The smell of himself against her skin, inside of her, wakes him before the rising sun. His palm against her lower back, he strokes the skin there absently. Ita stirs and there is a slackness to her mouth, a comfortableness to the way she now sleeps against him that worries Chason.

He untangles himself from her body unceremoniously. The movement and the sound of him dressing wake her. She watches the way he pulls his shirt on, followed by his jacket, and how he turns his head into the wind. He tells her that they need to start moving.

The sun breaks over the horizon, and Ita’s hair shines like a crown. Chason shields his eyes with his hand. He wears the same slick smile he wore when photographed at the facility; when he laughs at nothing, Ita hears it as a question she wants to spend her whole life answering.

He destroys the remnants of the night’s fire. Ita is unsteady on her legs as she waits, and he wonders if it’s because of him. He wonders many things. When she tries to brush aside the hair that falls into his face, he catches her wrist. He has the keen gaze of an animal still – a quality about him that promises never to be sated. “What’s happened to you?”

Not without force, she pulls herself free, rubbing her sore wrist afterward. She is able to meet his gaze before looking past him, steeling herself in a way he hadn’t thought likely.

“I saw you last night. I didn’t cause all of those bruises.”
“… There are birds in the distance. They’re circling water. We head in that direction.”
“So we’re strangers yet.”

He does not see the flinch in her eyes. He makes a noise heavy with resentment before turning, moving easily across the sand. She falls after thirty feet, stumbling in her inappropriate shoes, weighed down by her clothes once more. Chason does not help her this time. He bites his tongue and his instinct, shoving his hands into his pockets.


It takes most of the day for them to reach the water. It is a shallow, unimpressive lake, more mud than water, but it is cool beneath the blazing sun.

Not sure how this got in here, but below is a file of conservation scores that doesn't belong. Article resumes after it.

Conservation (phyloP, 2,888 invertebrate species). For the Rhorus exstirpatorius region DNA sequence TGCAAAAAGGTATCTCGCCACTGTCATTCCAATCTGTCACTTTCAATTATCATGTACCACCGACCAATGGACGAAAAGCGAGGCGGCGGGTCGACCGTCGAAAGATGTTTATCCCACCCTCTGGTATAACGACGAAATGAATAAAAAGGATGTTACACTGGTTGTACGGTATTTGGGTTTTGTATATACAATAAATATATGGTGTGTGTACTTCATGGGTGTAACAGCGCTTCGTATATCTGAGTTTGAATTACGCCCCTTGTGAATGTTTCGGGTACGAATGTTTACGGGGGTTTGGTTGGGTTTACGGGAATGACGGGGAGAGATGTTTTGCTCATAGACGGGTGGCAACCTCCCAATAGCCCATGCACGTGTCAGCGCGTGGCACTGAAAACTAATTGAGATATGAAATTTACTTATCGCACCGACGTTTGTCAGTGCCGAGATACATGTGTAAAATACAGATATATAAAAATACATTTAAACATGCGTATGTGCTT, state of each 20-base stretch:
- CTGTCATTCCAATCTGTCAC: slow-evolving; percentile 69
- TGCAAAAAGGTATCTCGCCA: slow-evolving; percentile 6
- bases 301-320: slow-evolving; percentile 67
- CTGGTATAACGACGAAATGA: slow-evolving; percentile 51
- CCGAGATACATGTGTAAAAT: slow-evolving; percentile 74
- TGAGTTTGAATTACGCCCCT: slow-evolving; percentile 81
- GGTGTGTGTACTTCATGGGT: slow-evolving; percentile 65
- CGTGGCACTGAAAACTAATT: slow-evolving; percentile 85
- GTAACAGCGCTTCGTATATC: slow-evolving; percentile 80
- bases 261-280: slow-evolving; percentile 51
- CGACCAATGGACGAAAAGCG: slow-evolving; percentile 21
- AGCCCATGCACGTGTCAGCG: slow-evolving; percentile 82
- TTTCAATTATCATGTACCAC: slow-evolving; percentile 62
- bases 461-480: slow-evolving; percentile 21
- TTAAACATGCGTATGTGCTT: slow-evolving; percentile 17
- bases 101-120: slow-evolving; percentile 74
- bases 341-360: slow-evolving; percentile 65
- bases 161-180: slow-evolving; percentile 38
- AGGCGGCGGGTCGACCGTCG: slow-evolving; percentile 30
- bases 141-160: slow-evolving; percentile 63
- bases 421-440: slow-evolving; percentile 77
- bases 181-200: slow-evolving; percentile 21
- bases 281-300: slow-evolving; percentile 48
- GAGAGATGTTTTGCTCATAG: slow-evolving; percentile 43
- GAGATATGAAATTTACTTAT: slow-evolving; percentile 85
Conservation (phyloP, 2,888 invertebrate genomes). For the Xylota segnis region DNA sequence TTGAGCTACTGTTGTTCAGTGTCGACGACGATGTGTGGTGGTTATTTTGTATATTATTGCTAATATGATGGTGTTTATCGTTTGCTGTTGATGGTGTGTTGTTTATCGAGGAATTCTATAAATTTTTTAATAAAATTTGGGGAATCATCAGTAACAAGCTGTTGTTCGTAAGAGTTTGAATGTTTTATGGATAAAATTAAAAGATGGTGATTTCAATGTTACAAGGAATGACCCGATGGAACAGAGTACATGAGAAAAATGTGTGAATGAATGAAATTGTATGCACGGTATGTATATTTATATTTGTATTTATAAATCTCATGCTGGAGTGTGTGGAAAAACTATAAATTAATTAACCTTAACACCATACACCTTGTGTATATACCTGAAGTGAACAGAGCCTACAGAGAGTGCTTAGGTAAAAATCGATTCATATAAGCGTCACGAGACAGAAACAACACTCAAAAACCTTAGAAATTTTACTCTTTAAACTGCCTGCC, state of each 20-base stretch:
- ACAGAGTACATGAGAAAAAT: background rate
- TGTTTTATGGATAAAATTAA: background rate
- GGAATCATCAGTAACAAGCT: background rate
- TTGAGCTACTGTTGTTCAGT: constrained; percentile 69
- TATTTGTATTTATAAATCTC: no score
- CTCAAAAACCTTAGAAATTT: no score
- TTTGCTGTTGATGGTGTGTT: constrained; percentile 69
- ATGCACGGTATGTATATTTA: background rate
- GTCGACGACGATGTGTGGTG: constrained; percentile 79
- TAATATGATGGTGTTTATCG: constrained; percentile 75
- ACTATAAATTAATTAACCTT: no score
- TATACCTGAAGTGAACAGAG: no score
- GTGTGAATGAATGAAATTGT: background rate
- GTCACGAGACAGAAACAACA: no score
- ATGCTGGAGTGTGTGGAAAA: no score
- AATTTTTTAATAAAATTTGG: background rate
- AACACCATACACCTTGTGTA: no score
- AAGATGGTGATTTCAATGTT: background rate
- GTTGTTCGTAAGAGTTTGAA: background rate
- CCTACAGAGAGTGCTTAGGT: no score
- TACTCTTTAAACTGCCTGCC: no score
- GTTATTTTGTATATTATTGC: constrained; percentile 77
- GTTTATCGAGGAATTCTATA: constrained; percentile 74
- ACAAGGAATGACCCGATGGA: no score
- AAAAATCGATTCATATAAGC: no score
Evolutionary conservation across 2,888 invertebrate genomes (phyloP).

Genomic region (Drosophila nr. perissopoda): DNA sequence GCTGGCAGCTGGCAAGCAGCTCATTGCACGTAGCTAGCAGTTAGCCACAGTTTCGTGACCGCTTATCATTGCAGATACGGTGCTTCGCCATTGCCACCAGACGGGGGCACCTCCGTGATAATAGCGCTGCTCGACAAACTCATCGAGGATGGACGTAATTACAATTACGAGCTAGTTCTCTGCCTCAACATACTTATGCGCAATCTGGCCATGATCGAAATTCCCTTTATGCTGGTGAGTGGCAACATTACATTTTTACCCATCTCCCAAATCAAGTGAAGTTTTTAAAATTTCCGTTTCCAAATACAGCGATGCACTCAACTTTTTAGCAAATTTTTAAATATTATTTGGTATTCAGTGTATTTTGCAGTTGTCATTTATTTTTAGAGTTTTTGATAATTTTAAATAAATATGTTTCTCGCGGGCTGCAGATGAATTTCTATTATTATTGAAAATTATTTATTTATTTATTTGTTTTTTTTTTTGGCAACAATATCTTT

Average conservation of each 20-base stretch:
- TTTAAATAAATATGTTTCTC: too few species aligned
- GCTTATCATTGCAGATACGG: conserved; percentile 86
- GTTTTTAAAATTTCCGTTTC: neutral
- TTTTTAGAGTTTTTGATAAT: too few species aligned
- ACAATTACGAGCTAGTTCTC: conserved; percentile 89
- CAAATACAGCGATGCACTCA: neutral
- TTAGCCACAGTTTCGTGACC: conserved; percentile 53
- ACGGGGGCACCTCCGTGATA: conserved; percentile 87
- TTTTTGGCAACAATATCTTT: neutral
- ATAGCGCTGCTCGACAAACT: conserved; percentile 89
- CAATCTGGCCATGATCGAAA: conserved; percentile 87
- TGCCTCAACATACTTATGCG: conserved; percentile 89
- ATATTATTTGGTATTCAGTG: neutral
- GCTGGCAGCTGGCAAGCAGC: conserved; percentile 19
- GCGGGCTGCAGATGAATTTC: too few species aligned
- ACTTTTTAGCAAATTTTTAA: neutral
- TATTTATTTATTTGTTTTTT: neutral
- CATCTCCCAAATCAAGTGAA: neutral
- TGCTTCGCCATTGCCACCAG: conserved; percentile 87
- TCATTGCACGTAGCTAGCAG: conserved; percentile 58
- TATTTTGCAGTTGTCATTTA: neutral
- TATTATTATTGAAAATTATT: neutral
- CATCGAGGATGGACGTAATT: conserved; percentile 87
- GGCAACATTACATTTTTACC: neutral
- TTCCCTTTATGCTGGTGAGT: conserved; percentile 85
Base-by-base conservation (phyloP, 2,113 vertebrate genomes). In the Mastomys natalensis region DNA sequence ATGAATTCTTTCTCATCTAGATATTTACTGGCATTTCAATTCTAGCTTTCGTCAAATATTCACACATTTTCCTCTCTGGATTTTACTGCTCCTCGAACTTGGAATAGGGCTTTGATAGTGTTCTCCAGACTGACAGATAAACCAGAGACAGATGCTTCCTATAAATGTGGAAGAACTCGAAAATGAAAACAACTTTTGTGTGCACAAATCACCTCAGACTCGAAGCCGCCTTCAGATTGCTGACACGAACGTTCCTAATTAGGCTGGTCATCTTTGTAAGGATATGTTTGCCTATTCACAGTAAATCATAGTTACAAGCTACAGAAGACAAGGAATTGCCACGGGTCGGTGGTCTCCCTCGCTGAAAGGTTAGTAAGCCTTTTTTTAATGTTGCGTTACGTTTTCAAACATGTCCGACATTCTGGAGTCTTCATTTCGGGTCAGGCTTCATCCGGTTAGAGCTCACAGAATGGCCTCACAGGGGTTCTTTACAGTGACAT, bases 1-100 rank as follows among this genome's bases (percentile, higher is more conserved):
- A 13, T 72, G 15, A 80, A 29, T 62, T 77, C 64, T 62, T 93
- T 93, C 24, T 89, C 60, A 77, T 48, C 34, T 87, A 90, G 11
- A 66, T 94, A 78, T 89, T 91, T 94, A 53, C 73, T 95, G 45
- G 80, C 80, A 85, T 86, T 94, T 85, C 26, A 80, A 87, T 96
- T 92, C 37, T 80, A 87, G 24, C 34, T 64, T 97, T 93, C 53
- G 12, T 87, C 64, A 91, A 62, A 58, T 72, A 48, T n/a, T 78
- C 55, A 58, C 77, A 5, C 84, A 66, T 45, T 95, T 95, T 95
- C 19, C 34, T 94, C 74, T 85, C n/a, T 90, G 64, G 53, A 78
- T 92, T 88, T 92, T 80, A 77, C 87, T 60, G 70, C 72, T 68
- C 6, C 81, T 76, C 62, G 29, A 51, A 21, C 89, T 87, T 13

Even after Ita seeks solace in the murky lake, Chason can still smell himself on her. It sears his senses like a brand, an oil she cannot shake from her feathers.
A thread he can track.
you're too young & eager to love
22 April 2012 @ 07:47 pm
More writing/fiddling with the newbies!


He was only one of hundreds in the security files. Harrow saw him as another study experiment, though he had taken the precaution to mark his file with the yellow alert symbol signifying the possibility of a threat. A name (Chason Waters), age (27), and breed (Crocuta crocuta) with an impressive amount of statistics already listed. Most new captives take weeks to be tested so thoroughly, but the nature of his arrest and the volatile class of his species made it necessary to analyze his data fully upon arrival.
Ita felt a pang of sympathy. The tests are grueling, humiliating, and painful. She looked at the file on the computer, pausing occasionally to listen for the sounds of approaching footsteps or the rustle of keys unlocking a door, and tried to calm the hurried excitement of panic low in her stomach. But she continued, scrolling with forced patience through the record. Dark-haired, six foot two, and smiling in his picture. Captives don’t often smile in the pictures. They stare straight forward, and sometimes all the vulnerability is revealed there, the fear. But he was smiling, or at least there was some amusement, some cleverness there.
Thick black hair, falling down on the forehead, and his eyes bright with threats. He wore a shirt that had been ripped during processing, and there were angry marks on his neck as though something had nearly clawed open his throat. His arms were folded rather than by his sides. In the three other pictures, he stood with his arms lowered but there was the same faint amusement, though he’d tried to conceal it a little. Maybe somebody had told him not to smile.
Maybe he had laughed afterward.


His hands were rough, calloused, and he hurt her when he held her by the inside of her arm. He moved quickly, so quick that even Ita’s long legs had trouble keeping up. She felt awkward, somehow, even though she knew the corridors and the hallways better than he did. “Come on.” He growled, eager and low, and she tripped over the heavy layers of her clothing.